There was just enough time for her eyes to widen as she worked out the figure’s trajectory before it smashed into her office window, crashing through it in a cascade of shattered safety glass. Chiara’s jaw dropped as the armored soldier landed on their feet, standing there for a brief moment before turning their visor in her direction and drawing a gun of some kind from their back.
Her hands went into the air without her even thinking about it. The figure was towering and huge, the top of their helmet almost reaching the ceiling, and there were strange black markings all over their armor, repeated designs she couldn’t identify but looked almost … tribal.
“Por favor no—“ she began, only for the armored figure to cut her off with their own voice. One that sounded almost feminine … though it was hard to tell beneath the distortion their helmet gave it and their butchered Spanish.
“Perdona el desorden,” they said before turning away from her and striding toward the door out of her office, small cubes of broken glass falling away from their shoulders with each step.
Chiara couldn’t breath. Her chest felt like it was locked. The giant shoved the door to her office open as if it had been made of cardboard, not even bothering with the latch. A second later they moved out of sight, their tread surprisingly silent despite their size as they vanished from sight. Several seconds passed, and Chiara remembered to breathe, her chest suddenly jerking out as she gasped for breath.
Her office was a wreck, and there was an armored, dangerous looking figure in the building. Why? Who had they come for? Iyanna was the least-liked person in the office by far, but would someone have gone as far as to hire an assassin?
Gunfire echoed up the hall, deafening booms as the intruder fired, and Chiara fell back into her seat, barely aware that at some point she’d stood as she clutched her hands over her ears. The shots rang out again and again. Four, five, then six, followed by a metal shriek as something that wasn’t supposed to bent and rent.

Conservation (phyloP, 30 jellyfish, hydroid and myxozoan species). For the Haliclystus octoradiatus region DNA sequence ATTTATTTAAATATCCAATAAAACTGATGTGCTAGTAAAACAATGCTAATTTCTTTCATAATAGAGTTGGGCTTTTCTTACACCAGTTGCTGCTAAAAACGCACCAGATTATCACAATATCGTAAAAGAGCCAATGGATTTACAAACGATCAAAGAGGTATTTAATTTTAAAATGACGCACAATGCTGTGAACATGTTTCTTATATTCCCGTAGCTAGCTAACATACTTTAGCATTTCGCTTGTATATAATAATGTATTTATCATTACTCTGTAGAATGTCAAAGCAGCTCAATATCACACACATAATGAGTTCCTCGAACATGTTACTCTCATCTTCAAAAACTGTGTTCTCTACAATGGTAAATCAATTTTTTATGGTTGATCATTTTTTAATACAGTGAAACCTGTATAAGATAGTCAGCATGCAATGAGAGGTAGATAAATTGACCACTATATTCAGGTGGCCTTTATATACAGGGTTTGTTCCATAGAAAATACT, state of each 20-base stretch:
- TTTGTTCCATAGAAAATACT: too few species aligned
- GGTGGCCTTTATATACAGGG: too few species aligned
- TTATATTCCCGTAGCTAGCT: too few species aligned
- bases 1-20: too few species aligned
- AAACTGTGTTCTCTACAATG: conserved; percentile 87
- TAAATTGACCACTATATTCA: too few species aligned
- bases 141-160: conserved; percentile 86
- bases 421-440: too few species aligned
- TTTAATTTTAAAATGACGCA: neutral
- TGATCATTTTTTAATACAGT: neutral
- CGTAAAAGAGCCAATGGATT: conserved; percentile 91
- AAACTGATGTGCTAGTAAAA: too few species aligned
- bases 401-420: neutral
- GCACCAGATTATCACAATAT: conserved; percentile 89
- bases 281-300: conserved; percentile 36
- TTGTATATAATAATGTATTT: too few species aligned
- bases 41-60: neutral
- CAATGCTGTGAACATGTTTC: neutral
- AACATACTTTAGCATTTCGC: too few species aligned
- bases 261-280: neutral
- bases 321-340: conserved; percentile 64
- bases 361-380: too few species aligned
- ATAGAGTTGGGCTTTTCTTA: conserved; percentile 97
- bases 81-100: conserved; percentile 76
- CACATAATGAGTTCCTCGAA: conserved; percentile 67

Then there was silence. At some point she’d shut her eyes, her head tucked tight against her chest. She cracked one eye open, looking up just in time to see the massive armor step back into her office, their weapon no longer held in their—she felt a faint trickle of wetness between her legs—clawed hands but on their back.
The figure stopped, looking down at her, and once again she found she couldn’t breathe, as if the figure before her had somehow paralyzed her with a glance.
“Lo siento por eso,” they said, their Spanish still horrid. Then they rushed across the room and leapt out the window, vanishing from sight.
Once more the ability to breath came back to her, and she stood, pushing herself up on shaky legs and not caring about the wet, warm spot she’d left on her chair. The walk to her office door seemed to take forever, like she was dreaming and couldn’t move properly, but at last she reached it, fully expecting to see that half of the office had been slaughtered in a red spray of gore.
But they weren’t. In fact, a cold, clinical part of her mind noted that all of them, Iyanna included, were standing in mute shock around the door to the weird bit of equipment the engineers had always told them to leave alone. Confused, she stepped up to it, joining the rest of her office mates.